Event Report: Trades Union Congress (TUC) – Research Report Launch

15th Apr, 2014

Trades Union Congress (TUC) –Research Report Launch

The Way of the Dragon – What the UK can learn from the rise of China and East Asia?

Tuesday 15th April, Congress Centre, 28 Great Russell Street, London WC1B 3LS


The launch event included a high quality panel of speakers chaired by Linda Yueh (BBC Chief Business Correspondent and Author). The panellists were Martin Jacques (FT Journalist and Author), Terry Scuoler of the EEF and Paul Nowak, Assistant General Secretary of the TUC itself.

Linda Yueh explained the context for the report, namely the unprecedented twin challenges facing the UK economy into the future; rebalancing and re-industrialisation.

After those remarks from the Chair, Paul Nowak explained the twin objectives behind the report:

  • How can we take advantage of the eastward shift in the economic centre of gravity?
  • What lessons can we learn from the growth of China and East Asia?

Paul also suggested three broad lessons to be drawn from the project for the future of the UK:

  • The need for a strategic industrial policy focused on growth and high value employment
  • Resources and finance need to be provided by the state rather than simple rhetoric
  • The need to raise the UK’s outward focus at all levels – starting with language

Thus the scene was set for the morning’s discussion with the crucial aspect of the successful Chinese and East Asian economic models being their divergence from classical neo-liberal economic rules.  Of course these are only rules in as much as they are conditions imposed by the likes of the IMF and the World Bank (although times are changing if slowly) or, as we heard in the discussion, by the USA directly as a cornerstone of trade agreements such as the proposed Trans Pacific partnership (TPP).

At the heart of this divergence is the role of the state as an active player in strategic industrial policy, but also the focus on long-term investment in research and development (at least partly enabled by alternative ownership models) as well as on individual education.

While participants were in broad agreement on the approach taken by the report this was especially and emphatically so with regard to the critical importance of the UK remaining a part of the EU.

Martin Jacques was particularly keen to highlight just how deep, profound and historical a set of changes and challenges the Eastward shift in the economic centre of gravity represents.  As Terry Scuoler stated later -unless the UK wins a sizeable share of East Asian business in the future there can be no economic survival.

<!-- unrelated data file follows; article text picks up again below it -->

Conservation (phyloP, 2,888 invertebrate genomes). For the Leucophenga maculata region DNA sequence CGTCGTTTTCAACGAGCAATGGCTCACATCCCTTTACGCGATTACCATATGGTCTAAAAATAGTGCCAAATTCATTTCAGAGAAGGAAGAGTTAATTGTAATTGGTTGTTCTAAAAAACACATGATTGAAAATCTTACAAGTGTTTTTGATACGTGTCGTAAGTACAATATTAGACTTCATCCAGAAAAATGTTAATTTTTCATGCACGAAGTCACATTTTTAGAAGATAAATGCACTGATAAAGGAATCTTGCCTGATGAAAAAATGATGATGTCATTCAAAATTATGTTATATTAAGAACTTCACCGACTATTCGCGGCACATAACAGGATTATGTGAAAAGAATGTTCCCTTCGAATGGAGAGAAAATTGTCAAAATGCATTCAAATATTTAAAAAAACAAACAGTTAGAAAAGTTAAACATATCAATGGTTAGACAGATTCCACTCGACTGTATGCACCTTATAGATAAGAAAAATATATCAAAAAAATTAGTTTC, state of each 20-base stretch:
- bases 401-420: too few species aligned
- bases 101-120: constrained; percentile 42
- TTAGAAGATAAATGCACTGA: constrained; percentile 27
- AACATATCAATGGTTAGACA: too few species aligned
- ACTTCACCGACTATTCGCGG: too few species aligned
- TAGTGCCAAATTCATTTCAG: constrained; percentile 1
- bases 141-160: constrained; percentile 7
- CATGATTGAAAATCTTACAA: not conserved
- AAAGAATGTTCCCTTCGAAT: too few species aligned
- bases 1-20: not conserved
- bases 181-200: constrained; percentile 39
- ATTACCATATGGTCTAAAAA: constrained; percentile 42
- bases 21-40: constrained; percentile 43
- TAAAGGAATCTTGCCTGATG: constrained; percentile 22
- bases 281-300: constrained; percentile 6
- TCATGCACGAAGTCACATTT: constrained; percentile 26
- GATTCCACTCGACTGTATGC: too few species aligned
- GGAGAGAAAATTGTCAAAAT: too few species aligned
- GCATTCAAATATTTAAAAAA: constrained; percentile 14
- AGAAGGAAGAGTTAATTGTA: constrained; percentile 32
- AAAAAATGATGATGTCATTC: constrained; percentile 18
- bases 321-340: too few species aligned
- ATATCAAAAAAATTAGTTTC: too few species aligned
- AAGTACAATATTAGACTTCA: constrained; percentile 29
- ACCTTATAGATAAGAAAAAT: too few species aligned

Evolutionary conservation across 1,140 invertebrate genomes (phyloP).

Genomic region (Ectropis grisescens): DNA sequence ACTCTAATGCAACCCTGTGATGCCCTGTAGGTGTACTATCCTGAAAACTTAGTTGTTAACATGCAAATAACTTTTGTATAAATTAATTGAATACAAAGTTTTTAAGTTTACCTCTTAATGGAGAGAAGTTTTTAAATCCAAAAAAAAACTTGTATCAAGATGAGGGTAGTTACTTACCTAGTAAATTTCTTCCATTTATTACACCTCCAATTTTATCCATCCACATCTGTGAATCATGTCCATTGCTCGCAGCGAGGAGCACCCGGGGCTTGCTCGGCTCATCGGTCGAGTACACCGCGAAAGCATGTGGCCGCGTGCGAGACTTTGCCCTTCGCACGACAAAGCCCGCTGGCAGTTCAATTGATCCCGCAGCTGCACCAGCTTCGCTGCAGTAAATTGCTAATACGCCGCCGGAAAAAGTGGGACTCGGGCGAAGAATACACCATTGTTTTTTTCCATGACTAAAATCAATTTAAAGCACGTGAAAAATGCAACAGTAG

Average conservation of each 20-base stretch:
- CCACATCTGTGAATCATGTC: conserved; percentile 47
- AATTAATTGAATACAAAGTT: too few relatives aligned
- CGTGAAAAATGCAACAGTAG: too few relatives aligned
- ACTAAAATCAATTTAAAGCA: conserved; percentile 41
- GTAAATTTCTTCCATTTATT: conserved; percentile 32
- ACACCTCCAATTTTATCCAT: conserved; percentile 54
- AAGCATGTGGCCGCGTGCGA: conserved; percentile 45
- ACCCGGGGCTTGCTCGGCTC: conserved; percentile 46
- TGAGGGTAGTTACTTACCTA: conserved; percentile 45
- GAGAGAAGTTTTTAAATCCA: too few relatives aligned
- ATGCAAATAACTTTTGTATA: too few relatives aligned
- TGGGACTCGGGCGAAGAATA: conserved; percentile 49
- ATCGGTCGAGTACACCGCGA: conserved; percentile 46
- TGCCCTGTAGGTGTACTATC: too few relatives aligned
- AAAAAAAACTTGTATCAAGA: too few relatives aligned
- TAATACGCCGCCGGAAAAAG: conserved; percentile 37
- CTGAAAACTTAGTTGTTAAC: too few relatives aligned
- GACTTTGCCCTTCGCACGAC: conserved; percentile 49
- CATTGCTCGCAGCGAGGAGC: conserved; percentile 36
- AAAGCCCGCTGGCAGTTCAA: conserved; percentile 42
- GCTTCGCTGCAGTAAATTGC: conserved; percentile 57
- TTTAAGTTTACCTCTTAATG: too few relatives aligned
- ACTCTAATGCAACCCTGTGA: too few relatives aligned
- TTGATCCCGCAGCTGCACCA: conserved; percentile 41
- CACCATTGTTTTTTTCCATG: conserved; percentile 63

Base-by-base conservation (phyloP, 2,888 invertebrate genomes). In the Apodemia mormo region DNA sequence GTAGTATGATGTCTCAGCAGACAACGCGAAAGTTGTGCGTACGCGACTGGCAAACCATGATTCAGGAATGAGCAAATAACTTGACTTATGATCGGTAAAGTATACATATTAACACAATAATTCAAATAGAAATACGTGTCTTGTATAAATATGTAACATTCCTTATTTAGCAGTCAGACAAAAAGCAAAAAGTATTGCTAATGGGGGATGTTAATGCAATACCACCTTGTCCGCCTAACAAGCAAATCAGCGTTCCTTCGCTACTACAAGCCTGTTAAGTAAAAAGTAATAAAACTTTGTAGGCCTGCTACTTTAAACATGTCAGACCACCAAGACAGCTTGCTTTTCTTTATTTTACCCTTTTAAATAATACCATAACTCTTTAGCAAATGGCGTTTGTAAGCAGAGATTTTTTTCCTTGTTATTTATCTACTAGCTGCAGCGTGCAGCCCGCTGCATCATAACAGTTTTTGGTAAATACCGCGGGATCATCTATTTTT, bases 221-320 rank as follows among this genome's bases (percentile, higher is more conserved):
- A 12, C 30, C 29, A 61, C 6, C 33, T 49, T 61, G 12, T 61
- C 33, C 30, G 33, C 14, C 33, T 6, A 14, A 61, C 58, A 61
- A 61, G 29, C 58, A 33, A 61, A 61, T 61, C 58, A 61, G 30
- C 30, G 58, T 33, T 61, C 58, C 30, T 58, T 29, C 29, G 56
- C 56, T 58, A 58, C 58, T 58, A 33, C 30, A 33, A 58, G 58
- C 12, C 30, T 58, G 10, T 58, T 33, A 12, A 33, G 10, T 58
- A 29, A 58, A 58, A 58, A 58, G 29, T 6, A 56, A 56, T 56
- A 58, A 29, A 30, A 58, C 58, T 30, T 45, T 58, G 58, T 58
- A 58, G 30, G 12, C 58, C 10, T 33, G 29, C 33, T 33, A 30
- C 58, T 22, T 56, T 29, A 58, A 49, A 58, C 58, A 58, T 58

In fact if we don’t start from such an understanding then it is even more unlikely that as a society and an economy we’ll be prepared to ask the big questions and address the major issues that we need to tackle to ensure future success.

While the economic dominance of the West in historical terms has been a short-lived phenomenon we need to acknowledge the impacts of that period including colonisation, empire and hegemony. Such a historical and internationalist perspective may also help us to understand and interpret current events more effectively.

Conversely there is a need to grasp what a profound impact the flowering of Western economic dominance has had on our culture and psychology. This engrained set of beliefs around Western superiority can be seen in many of today’s debates usually in tones of denial or defensiveness.

The report makes some very strong recommendations and covers a lot of territory but of course it can’t be exhaustive as the q and a session (starting with the issue of Climate Change) highlighted.

Do take a look at the report and do have a think about the future of industrial policy in the UK, the role of the state in the economy, the questions around educational attainment, as well as skills, and the crucial issue of R&D investment (at the very time companies are sitting on record cash piles) not to mention the cultural and psychological barriers to our rising to the challenge.

This is a long term process and debate, Martin Jacques thought it might go on for decades, but change is coming and we have a stark choice – to understand and respond to those changes and challenges, recognising the opportunities or to stand still, turn inward and (continue to) decline.

For further information on the report and launch please visit the TUC site here.